Smart Pills: Do they really exist?
28 January 2020
Having a brain-healthy lifestyle is important to prevent cognitive decline and cognitive diseases as we age. Aside from physical exercise, mental exercise, sleep and relaxation, and social engagement, food and nutrition plays an important role in keeping the brain healthy, below are some of the best brain supplements but first let’s start with the word and meaning for nootropics.
Nootropics—also called “smart drugs”—are supplements that some experts claim can improve your memory, boost attention span, and help you process information more efficiently. The science is mixed: Some of these substances seem to help people with dementia or Alzheimer’s disease, but there’s not much evidence that they can lift performance in a healthy brain. If you do decide to try one of these supplements, run it by your doctor first.
Most people drink coffee in the morning for one reason only: the caffeinated boost of energy and to kickstart their brain. But for Relief Jones, III, MD, founder and director of Neurosportz Applied Neuroscience, that caffeine also makes him jittery. Now, he starts his day with a cup of decaf coffee to which he adds a teaspoon of Bulletproof Brain Octane Oil. This nootropic is clear coconut oil extract that metabolizes into ketones (fats that your body burns for energy), says Dr. Jones, and gives him an instant jolt. “I still get a lot of energy that pretty much lasts the whole day from that coffee,” he says. “Since I started taking this, I don’t only have more energy, but I have more mental clarity.”
As a doctor of physical therapy and founder of Rehab 2 Perform, Dr. Josh Funk, needs the brain power to tackle appointments with patients and the tedious tasks that come with running a business. His solution: taking Alpha BRAIN, a product from the Onnit Academy. This brain supplement contains L-theanine, an amino acid that may help with reaction time and memory; Alpha-GPC, a compound that seems to ease symptoms of Alzheimer’s; and AC-11, a plant extract with antioxidant and immune-boosting properties. Dr. Funk has taken it every morning, usually after a workout, for 18 months. He says it’s boosted his focus to help power through paperwork and emails. “It’s almost like your body goes into tunnel vision,” he says.
Some brain supplements are actually plants, like ashwagandha, also known as Indian ginseng, which Dr. Jones takes every morning. “When I started taking this supplement, I can definitively tell you it made a huge difference in my mental clarity, my ability to think quickly,” he says. Some research suggests that ashwagandha can act on neurotransmitters to boost brain function. It may also lower cortisol levels and reduce stress.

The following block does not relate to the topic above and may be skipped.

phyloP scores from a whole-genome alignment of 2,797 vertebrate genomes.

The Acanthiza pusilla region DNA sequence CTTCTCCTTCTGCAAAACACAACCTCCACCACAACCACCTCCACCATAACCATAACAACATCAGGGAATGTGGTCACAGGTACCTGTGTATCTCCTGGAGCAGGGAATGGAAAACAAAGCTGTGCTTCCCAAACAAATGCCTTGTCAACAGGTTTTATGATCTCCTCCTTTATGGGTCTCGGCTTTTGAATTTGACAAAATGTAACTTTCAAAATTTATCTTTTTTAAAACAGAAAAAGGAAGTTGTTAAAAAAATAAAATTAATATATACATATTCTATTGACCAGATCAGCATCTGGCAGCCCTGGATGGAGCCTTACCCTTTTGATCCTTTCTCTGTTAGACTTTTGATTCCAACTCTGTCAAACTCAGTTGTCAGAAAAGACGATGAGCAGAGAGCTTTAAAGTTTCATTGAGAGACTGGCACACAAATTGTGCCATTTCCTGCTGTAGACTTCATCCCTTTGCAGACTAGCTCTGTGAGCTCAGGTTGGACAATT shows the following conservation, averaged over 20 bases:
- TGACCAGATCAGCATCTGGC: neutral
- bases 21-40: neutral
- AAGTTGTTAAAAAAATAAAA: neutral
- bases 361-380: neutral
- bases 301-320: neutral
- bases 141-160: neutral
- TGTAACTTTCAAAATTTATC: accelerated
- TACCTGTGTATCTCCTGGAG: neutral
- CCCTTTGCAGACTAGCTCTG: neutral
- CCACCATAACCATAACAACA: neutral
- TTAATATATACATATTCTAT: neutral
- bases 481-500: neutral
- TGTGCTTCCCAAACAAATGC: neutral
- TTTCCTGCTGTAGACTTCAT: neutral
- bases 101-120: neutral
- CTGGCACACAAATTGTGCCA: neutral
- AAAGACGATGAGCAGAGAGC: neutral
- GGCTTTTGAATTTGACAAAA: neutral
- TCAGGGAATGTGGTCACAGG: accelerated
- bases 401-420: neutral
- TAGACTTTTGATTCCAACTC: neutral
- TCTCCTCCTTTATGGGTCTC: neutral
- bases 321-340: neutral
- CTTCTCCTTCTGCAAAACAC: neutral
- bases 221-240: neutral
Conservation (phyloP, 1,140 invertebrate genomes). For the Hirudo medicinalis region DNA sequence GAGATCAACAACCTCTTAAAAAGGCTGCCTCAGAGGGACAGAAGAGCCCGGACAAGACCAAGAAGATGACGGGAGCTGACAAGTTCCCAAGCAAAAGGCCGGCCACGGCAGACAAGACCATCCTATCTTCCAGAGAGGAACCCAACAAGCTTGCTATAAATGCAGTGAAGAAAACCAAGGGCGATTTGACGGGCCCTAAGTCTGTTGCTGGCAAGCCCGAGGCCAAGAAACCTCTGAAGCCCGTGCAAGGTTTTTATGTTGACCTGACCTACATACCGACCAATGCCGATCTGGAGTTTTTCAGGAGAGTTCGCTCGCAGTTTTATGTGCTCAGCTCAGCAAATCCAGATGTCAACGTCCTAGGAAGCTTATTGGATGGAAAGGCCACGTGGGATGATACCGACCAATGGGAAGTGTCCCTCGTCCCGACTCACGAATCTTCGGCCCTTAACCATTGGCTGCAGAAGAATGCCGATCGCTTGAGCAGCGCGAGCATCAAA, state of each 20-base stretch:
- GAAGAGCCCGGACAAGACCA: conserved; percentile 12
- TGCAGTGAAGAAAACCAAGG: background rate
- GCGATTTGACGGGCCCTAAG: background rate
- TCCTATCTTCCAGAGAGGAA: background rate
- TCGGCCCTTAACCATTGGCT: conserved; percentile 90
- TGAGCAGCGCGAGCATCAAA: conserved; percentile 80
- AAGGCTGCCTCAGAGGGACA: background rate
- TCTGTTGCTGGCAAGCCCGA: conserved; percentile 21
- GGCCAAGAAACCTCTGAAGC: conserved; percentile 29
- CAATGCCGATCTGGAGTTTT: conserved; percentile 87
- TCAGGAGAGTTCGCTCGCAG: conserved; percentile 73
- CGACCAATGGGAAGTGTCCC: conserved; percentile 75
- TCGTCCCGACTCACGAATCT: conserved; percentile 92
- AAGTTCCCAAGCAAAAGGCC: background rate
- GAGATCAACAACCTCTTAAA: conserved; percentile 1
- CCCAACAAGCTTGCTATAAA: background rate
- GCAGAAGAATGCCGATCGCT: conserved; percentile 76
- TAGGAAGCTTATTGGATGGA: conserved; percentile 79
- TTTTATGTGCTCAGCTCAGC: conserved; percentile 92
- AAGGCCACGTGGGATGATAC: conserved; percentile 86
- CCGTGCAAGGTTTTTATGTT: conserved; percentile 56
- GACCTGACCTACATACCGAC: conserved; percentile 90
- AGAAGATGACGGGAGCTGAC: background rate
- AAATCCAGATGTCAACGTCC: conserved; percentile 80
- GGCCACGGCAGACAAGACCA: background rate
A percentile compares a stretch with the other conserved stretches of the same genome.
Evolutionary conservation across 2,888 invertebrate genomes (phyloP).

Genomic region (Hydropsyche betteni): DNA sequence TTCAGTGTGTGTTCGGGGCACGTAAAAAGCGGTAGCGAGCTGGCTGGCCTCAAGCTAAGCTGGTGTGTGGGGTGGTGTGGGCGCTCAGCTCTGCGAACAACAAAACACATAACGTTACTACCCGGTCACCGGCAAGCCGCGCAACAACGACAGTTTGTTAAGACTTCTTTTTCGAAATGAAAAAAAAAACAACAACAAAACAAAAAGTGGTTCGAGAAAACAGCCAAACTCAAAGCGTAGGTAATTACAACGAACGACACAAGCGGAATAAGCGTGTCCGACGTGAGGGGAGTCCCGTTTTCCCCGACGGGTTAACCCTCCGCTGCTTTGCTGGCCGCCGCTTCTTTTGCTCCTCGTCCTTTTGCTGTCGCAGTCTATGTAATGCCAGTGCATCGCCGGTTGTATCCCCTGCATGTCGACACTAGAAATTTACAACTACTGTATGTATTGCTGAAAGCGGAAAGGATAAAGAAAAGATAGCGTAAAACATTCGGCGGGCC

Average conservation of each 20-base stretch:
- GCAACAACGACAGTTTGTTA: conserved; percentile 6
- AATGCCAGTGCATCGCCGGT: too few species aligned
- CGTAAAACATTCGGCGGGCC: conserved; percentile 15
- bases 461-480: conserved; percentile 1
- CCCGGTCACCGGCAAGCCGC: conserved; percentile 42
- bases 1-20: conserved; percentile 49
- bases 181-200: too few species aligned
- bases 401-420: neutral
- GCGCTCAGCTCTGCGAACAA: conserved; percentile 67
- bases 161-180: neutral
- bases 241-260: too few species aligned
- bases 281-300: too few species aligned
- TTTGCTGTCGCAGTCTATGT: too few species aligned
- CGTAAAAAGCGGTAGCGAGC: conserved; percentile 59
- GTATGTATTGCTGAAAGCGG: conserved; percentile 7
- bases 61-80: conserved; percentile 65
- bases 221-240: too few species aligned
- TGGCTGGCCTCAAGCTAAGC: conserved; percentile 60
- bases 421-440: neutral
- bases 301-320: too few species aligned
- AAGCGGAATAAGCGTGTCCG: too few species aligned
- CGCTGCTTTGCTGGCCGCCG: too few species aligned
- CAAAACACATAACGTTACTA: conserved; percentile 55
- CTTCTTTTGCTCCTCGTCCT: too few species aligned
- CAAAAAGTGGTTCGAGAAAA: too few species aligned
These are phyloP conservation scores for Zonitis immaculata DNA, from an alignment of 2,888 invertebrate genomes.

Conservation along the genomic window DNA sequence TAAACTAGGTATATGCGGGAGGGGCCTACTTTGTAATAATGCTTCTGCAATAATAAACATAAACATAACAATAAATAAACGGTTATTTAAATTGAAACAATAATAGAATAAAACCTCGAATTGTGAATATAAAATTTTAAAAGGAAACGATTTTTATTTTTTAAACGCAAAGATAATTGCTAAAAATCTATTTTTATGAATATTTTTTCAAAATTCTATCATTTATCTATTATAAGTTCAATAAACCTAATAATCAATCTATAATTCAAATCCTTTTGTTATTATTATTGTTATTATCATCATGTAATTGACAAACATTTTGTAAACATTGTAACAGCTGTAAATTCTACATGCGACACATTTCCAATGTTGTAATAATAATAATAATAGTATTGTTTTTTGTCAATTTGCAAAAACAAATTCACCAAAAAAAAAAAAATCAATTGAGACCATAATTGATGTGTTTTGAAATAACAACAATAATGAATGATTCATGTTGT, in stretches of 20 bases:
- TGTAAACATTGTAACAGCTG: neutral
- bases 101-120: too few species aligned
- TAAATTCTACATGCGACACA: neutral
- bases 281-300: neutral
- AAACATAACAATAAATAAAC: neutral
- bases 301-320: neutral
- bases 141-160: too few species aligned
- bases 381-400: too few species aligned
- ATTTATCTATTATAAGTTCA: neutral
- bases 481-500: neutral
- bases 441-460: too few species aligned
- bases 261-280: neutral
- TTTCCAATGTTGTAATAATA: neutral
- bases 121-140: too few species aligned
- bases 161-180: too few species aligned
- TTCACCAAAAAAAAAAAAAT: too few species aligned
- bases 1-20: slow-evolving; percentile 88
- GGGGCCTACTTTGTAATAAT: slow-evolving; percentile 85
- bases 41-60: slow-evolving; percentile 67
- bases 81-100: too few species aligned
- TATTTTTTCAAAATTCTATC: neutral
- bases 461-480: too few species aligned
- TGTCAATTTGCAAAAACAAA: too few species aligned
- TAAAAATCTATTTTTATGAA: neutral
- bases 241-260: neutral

Charlie Seltzer, MD, is usually skeptical of what brain supplements claim to do, but he takes 500 mg of rhodiola rosea (the Vitamin Shoppe brand) twice a day. Studies suggest that this herb can be reduce fatigue and stress. While there’s not enough evidence to support a direct effect on the brain, Dr. Seltzer says he has experienced “significant increases” in his mental clarity, and he’s benefitted from the herb’s calming effects. However, the effects of this supplement differ for everyone. After recommending rhodiola rosea to hundreds of patients, he has found that “if you don’t feel something significant within the first few weeks or so, it is unlikely to help.”
This fairly new supplement is a form of vitamin B3. While it hasn’t been studied extensively yet, says Dr. Jones, early evidence suggests it can protect neurons. The vitamin boosts levels of an enzyme called NAD+, which is key to extending cell life. By keeping neurons healthy, nicotinamide riboside may not only improve cognitive function, but it has the potential to help athletes with concussions and brain injuries and even treat degenerative diseases like Alzheimer’s and Parkinson’s, says Dr. Jones. Also an ophthalmologist, he recommends nicotinamide riboside to patients with glaucoma and personally takes the supplement every morning.
Both Dr. Funk and Dr. Jones take fish oil supplements daily and recommend them for overall health—in addition to keeping your mind sharp. The omega-3 fatty acids in fish oil have neuro-protective properties that can improve memory and learning abilities, they claim. “I take fish oil even though I eat fish itself multiple times a week,” says Dr. Jones, who is a pescetarian. “I think it’s probably just one of the best all-around supplements.” In addition to its brain health benefits, fish oil can also improve cardiovascular health, reduce joint pain, and ease skin conditions. However, Dr. Jones suggests avoiding the cheapest fish oil options to ensure there are minimal contaminants, like mercury, present. Here are more vitamin mistakes you don’t realize you’re making.